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When I write out all the elements of $S_4$, I count only 11 transpositions. But in my text, the order of $A_4$ is $12$. What am I missing?

$A_4=\{(12)(34),(13)(24),(14)(23),(123),(124),(132),(134),(142),(143),(234),(243)$

$|A_4|=11$

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    $\begingroup$ What do transpositions have to do with the order of $\;A_4\;$ here? And BTW: none of the elements of $\;A_4\;$ is a transposition... $\endgroup$ – Timbuc Nov 4 '14 at 5:28
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    $\begingroup$ It's still an element of $A_4$ $\endgroup$ – Eoin Nov 4 '14 at 5:29
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    $\begingroup$ I think you may be confusing transpositions = permutations of the form $\;(i_1\;i_2)\;$ with permutations in general. $\endgroup$ – Timbuc Nov 4 '14 at 5:30
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    $\begingroup$ @Eoin, ah yes, since $A_4$ is group, must have a identity. Clicked $\endgroup$ – atherton Nov 4 '14 at 5:31
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    $\begingroup$ How many times do you have to swap elements in order to "implement" the identity permutation? Is this number of times even? $\endgroup$ – David Nov 4 '14 at 5:35
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You are missing the identity element. It can be written as an "even" permutation: $$(12)(12)$$

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    $\begingroup$ It's also an empty product of zero transpositions, but that is strangely more difficult to write! $\endgroup$ – Derek Holt Nov 4 '14 at 5:41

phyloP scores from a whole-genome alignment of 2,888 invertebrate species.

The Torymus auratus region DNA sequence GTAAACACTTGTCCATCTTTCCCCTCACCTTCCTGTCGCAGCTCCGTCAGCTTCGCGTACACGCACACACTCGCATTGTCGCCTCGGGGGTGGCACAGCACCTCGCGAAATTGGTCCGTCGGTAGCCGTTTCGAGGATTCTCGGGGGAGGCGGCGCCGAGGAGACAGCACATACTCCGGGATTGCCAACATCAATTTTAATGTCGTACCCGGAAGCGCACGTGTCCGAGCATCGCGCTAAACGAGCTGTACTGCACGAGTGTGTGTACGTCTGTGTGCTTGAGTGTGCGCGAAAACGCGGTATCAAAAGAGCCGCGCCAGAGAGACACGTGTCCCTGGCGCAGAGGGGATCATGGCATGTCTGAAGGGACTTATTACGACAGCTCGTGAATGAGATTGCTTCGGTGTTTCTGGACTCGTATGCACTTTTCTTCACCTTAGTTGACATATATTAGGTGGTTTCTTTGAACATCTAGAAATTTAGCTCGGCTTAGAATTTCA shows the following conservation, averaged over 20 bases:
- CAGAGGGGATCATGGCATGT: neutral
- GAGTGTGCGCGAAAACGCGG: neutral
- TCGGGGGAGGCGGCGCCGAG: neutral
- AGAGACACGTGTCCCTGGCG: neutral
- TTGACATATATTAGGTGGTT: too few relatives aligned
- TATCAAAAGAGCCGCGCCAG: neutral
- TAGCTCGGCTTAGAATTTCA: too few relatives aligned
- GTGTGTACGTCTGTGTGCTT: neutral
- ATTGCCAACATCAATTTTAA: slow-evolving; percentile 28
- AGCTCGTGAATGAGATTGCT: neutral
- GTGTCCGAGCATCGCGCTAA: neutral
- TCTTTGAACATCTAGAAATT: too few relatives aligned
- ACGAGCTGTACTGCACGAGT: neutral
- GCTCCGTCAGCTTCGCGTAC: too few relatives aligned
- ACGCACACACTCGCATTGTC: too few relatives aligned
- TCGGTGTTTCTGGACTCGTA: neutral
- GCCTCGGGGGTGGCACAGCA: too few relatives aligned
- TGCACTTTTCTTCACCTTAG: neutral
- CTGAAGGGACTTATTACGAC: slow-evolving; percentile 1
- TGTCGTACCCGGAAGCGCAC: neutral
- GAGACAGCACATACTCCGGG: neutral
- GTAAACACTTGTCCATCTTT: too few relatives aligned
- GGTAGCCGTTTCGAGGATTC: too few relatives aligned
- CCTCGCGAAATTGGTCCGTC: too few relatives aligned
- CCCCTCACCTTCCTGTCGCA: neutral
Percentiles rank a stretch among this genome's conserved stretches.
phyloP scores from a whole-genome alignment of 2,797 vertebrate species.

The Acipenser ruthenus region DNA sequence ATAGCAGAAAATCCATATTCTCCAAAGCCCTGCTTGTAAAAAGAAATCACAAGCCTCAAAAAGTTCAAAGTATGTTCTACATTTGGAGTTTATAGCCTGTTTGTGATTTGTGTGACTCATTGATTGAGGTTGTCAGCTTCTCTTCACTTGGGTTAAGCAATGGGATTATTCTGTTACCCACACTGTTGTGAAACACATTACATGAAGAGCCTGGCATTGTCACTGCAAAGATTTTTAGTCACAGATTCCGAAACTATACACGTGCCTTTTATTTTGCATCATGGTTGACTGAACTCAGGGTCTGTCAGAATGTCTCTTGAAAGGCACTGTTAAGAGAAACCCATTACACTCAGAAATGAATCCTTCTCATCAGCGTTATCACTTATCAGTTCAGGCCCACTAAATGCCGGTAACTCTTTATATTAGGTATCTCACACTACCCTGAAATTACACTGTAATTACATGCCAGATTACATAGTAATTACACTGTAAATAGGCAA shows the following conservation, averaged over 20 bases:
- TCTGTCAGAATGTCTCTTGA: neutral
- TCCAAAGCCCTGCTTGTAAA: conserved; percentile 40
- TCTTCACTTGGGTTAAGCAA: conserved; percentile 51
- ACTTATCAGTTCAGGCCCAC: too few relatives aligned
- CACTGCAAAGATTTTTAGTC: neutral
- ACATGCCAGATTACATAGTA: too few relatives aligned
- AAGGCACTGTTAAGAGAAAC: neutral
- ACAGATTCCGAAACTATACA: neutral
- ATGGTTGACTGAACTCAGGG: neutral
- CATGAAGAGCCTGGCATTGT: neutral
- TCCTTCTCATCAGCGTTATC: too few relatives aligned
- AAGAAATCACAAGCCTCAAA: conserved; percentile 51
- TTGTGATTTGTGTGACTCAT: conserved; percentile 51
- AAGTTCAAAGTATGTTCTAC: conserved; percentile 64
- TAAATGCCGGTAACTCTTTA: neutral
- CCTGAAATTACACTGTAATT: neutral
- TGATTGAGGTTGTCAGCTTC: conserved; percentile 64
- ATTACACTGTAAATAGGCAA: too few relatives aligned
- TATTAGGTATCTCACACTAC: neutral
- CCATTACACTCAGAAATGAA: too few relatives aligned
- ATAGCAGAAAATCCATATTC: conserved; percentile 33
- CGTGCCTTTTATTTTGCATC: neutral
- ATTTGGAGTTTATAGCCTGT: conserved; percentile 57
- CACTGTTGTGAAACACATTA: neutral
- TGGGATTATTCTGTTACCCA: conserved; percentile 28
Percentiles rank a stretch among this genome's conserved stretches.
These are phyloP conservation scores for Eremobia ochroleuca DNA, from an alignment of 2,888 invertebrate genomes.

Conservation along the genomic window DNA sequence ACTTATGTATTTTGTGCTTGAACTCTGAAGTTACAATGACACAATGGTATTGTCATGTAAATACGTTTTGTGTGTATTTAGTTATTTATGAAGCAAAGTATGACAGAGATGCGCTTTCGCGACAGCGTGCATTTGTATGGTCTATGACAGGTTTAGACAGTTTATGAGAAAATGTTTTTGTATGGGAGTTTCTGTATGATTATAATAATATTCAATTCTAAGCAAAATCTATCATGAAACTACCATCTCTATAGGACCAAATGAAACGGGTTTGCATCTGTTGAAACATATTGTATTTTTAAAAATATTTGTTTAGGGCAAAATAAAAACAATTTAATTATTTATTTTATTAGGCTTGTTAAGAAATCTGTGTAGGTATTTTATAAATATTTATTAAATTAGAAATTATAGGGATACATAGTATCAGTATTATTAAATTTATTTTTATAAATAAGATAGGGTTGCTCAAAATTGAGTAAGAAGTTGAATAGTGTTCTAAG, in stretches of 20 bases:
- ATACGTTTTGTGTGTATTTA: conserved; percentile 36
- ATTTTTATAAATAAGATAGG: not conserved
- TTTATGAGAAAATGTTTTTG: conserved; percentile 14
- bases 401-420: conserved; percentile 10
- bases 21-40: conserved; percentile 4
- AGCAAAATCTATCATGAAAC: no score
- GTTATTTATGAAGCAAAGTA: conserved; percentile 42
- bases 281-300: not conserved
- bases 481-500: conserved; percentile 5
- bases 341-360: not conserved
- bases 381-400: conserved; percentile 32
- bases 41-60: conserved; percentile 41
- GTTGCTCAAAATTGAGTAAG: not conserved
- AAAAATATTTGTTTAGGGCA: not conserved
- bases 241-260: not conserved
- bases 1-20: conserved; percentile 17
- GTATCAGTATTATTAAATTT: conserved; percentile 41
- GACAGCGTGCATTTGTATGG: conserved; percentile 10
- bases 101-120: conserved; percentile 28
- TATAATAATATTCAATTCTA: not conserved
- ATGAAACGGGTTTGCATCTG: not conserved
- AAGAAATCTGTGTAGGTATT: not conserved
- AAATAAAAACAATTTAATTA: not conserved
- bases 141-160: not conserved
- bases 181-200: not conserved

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    $\begingroup$ $$\ \ \ \ \ \ \ \ $$ $\endgroup$ – David Nov 4 '14 at 5:44
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    $\begingroup$ Quite easy to write, see my previous comment ;-) $\endgroup$ – David Nov 4 '14 at 5:44
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The order of $A_n$ is always half the order of $S_n$, consider the bijective map from the even permutations to the odd permutations where $\varphi(\pi)=(12)\pi $. This is a bijection since the inverse is the map from the odd permutations to the even permutations $\varphi^{-1}(\pi)=(12)\pi$.

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Consider the sign homomorphism $\varphi:S_n\rightarrow \{\pm 1\}$, which maps even permutations to 1 and odd permutations to -1. Notice that $\ker \varphi = A_n$, and since $\varphi$ is surjective, \begin{align*} \lvert \ker \varphi \lvert = \frac{\lvert S_n \lvert}{\lvert \{\pm 1\}\lvert}=\frac{n!}{2}. \end{align*}

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As $A_n$ is a subgroup of $S_n$, there should be identity and identity is a even permutation.

identity $e=(13)(13)$

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